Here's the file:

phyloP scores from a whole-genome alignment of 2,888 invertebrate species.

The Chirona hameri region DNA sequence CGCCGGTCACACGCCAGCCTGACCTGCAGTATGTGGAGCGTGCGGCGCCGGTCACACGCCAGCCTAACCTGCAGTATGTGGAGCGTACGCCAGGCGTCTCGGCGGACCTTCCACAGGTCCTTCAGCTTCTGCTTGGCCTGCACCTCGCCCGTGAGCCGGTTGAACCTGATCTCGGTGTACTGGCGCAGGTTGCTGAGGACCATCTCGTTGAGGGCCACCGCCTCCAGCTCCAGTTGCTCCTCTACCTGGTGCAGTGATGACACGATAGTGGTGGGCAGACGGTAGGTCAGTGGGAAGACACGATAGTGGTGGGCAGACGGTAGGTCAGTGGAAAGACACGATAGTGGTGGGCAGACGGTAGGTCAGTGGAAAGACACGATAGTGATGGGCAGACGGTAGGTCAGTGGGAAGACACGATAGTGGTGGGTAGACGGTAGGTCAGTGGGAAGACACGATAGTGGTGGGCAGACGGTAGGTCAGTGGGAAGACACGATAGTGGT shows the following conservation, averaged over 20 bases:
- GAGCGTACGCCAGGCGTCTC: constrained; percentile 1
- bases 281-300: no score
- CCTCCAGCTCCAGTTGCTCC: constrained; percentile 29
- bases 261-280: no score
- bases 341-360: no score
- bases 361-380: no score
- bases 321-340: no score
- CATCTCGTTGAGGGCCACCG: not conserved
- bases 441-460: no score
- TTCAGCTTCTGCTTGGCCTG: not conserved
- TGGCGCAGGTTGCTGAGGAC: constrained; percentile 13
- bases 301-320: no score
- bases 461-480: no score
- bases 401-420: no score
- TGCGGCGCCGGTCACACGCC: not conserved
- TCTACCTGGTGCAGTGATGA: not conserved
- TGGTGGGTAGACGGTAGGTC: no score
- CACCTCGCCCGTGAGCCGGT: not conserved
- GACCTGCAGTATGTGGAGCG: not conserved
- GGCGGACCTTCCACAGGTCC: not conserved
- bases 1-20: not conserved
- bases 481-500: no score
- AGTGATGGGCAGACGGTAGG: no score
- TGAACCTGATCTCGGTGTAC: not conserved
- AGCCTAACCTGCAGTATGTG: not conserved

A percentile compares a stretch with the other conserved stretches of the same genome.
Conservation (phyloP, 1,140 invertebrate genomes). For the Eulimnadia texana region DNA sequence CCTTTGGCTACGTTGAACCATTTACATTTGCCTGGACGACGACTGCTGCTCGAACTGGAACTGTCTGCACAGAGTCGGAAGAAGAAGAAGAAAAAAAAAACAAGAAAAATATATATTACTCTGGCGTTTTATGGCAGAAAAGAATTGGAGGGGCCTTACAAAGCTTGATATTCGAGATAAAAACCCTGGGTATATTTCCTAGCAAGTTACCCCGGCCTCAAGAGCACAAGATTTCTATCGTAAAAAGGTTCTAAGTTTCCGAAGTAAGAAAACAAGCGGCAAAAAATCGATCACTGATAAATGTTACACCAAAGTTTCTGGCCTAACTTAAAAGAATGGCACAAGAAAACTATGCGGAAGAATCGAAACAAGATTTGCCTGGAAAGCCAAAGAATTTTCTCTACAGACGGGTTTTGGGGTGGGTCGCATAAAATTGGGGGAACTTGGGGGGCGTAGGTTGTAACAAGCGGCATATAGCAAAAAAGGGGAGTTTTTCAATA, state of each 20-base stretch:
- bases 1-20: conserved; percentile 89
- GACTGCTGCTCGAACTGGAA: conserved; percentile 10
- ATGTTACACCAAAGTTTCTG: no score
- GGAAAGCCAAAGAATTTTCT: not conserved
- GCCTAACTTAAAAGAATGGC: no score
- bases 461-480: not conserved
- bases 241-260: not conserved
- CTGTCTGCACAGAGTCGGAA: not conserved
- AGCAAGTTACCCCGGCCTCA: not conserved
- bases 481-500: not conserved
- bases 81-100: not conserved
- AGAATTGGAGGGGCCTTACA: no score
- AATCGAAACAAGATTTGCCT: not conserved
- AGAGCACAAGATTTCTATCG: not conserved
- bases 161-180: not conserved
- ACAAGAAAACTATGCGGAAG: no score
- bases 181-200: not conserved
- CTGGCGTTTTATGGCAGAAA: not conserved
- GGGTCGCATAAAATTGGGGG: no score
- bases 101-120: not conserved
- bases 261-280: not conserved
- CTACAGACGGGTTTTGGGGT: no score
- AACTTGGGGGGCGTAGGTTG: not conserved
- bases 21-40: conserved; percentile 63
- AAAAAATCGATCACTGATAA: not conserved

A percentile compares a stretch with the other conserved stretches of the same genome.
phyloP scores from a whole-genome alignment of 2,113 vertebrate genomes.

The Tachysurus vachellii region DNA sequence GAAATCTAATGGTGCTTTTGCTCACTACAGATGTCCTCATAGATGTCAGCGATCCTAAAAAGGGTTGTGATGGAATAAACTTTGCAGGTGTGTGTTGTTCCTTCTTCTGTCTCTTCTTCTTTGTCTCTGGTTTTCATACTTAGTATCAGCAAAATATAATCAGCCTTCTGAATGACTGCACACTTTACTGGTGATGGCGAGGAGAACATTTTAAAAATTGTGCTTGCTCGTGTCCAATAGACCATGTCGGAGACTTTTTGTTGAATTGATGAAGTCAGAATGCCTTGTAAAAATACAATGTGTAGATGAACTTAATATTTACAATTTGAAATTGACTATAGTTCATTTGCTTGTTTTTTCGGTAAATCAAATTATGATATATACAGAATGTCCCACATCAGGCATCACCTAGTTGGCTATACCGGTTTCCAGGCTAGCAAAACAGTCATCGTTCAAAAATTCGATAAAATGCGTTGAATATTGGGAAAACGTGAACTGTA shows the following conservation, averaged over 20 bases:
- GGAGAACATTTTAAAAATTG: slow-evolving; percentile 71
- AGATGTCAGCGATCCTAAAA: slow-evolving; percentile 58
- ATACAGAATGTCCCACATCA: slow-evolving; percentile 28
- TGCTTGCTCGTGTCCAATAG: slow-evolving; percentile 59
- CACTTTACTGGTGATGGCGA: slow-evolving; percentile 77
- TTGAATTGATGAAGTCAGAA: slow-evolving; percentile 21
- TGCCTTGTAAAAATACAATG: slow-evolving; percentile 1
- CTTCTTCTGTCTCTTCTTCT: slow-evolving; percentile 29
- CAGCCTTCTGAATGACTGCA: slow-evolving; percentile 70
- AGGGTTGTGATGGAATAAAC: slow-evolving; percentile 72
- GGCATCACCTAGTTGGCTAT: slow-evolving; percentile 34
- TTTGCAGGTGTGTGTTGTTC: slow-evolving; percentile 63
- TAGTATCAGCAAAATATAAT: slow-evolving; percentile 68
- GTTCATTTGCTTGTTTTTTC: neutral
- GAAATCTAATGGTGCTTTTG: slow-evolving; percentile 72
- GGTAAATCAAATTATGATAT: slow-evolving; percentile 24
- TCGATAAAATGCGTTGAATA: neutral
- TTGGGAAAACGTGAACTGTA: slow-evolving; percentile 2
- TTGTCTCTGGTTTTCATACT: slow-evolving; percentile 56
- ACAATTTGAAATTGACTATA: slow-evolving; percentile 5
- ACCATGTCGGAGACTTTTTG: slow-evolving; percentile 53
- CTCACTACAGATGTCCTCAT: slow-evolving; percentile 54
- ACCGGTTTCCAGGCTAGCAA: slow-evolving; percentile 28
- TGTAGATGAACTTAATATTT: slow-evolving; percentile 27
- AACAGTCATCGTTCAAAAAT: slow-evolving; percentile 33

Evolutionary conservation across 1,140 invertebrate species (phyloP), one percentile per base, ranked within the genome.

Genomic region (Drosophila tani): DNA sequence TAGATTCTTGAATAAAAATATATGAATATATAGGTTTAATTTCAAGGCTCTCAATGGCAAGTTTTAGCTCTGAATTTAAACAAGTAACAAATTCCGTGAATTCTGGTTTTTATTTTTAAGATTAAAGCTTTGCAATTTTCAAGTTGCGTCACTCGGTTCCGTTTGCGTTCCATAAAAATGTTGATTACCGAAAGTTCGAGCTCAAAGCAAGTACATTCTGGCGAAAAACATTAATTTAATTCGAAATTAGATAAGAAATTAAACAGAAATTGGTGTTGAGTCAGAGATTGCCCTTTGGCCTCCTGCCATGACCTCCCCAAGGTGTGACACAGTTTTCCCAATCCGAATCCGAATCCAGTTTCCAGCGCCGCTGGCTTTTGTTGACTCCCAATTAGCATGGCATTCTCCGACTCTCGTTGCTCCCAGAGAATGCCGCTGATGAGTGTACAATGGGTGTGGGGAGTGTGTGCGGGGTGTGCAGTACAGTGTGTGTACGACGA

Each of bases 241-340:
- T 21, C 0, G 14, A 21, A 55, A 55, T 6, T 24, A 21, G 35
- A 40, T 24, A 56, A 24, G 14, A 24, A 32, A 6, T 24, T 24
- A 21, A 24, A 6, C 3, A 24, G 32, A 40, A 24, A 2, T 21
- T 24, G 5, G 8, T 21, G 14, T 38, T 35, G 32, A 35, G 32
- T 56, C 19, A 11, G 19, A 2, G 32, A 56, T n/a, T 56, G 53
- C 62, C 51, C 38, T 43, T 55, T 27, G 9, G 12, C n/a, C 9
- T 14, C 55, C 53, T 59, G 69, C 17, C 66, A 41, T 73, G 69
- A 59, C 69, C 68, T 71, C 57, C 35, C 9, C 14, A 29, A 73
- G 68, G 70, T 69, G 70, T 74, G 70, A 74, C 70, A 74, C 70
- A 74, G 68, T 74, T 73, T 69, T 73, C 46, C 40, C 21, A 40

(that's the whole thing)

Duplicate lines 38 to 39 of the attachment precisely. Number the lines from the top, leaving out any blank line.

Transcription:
- AGCAAGTTACCCCGGCCTCA: not conserved
- bases 481-500: not conserved